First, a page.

A survey by KPMG has revealed that most people in the US are uncomfortable with mobile banking, mostly citing concerns about security as a main reason. Most US respondents (91 percent) said they had never tried banking through a mobile device, and similar levels were reported for mobile payments: 95 percent of U.S. respondents said they never made a purchase from a vending machine using their mobile device and 95 percent said they never made a purchase using a mobile device through a retailer’s mobile website.
Two thirds of respondents said they weren’t comfortable using their mobile device for financial transactions, and of those respondents who had not done any mobile banking 48 percent cited security and privacy as the primary reason. There’s not much flip side — only 19 percent of respondents said they are at least “somewhat likely” to use their mobile device for online banking in the next 12 months, with 7 percent saying they were willing to pay a nominal fee to do so.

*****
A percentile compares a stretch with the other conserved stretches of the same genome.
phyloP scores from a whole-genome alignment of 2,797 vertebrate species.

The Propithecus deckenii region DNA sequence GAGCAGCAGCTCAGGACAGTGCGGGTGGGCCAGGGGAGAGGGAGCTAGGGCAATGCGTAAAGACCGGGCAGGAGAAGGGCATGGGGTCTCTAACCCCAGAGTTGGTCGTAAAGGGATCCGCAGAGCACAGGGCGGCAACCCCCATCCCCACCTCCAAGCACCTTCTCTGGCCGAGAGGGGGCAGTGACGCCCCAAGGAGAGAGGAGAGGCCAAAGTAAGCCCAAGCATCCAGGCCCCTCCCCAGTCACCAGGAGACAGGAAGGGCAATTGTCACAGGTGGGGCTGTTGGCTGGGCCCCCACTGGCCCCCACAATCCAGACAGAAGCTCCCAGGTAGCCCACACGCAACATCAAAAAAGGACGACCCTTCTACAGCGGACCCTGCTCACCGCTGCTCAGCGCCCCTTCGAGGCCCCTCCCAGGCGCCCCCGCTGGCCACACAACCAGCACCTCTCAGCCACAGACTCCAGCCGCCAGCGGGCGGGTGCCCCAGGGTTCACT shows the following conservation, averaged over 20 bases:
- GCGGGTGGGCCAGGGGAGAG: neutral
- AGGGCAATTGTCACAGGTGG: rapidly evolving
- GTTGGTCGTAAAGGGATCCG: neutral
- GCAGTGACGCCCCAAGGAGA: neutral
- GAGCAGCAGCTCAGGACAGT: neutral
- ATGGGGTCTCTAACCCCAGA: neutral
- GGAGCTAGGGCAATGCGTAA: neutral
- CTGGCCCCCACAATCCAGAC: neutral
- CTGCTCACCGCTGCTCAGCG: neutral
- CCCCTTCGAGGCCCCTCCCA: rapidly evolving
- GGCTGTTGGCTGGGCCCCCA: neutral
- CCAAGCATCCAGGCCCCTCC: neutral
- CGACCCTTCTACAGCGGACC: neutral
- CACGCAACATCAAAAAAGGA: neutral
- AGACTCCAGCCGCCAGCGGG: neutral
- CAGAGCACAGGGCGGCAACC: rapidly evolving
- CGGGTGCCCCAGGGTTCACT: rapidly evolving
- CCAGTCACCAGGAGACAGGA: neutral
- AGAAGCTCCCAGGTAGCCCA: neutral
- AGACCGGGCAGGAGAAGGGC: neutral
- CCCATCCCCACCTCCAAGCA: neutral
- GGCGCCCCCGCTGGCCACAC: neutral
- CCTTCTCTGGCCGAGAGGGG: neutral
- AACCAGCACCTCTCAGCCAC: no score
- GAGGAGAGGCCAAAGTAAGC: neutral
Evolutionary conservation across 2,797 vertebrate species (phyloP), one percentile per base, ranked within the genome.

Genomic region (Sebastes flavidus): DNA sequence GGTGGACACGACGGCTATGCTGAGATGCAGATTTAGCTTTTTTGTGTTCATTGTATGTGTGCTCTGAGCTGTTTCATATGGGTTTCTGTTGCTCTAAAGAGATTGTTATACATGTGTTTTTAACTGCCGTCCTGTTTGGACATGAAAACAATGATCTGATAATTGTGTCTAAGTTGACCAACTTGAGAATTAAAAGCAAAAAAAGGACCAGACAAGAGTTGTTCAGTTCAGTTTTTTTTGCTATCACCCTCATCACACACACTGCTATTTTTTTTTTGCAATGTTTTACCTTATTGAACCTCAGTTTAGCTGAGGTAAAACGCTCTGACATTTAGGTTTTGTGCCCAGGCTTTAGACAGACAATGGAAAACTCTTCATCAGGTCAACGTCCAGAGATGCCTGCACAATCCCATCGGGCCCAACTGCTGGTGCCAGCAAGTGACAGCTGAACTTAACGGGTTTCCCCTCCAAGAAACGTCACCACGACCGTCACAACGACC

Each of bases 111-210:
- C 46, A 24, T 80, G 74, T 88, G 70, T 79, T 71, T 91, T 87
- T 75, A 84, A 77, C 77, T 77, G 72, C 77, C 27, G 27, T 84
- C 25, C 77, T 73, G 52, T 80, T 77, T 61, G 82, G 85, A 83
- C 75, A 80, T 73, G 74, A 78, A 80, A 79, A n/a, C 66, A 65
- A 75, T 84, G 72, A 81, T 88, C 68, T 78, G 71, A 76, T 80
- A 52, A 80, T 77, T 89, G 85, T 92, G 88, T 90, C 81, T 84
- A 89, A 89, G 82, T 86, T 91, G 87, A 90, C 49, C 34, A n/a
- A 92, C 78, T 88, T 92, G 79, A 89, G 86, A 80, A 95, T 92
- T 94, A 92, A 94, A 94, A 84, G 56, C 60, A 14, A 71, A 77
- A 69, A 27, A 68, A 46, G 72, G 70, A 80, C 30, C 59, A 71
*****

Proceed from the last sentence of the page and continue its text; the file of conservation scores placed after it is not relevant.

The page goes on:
More people may be interested if they can be convinced that mobile banking is secure, and if they become aware of the services that are offered. About 68 percent of respondents said that their current bank does not offer mobile banking. “The fact that the majority of U.S. consumers are not aware that their current banks offer mobile banking is clearly more perception than reality,” said Carl Carande, a principal in KPMG LLP’s Advisory and Banking and Finance practices, adding that banks would have to work on increasing awareness of the service. (release)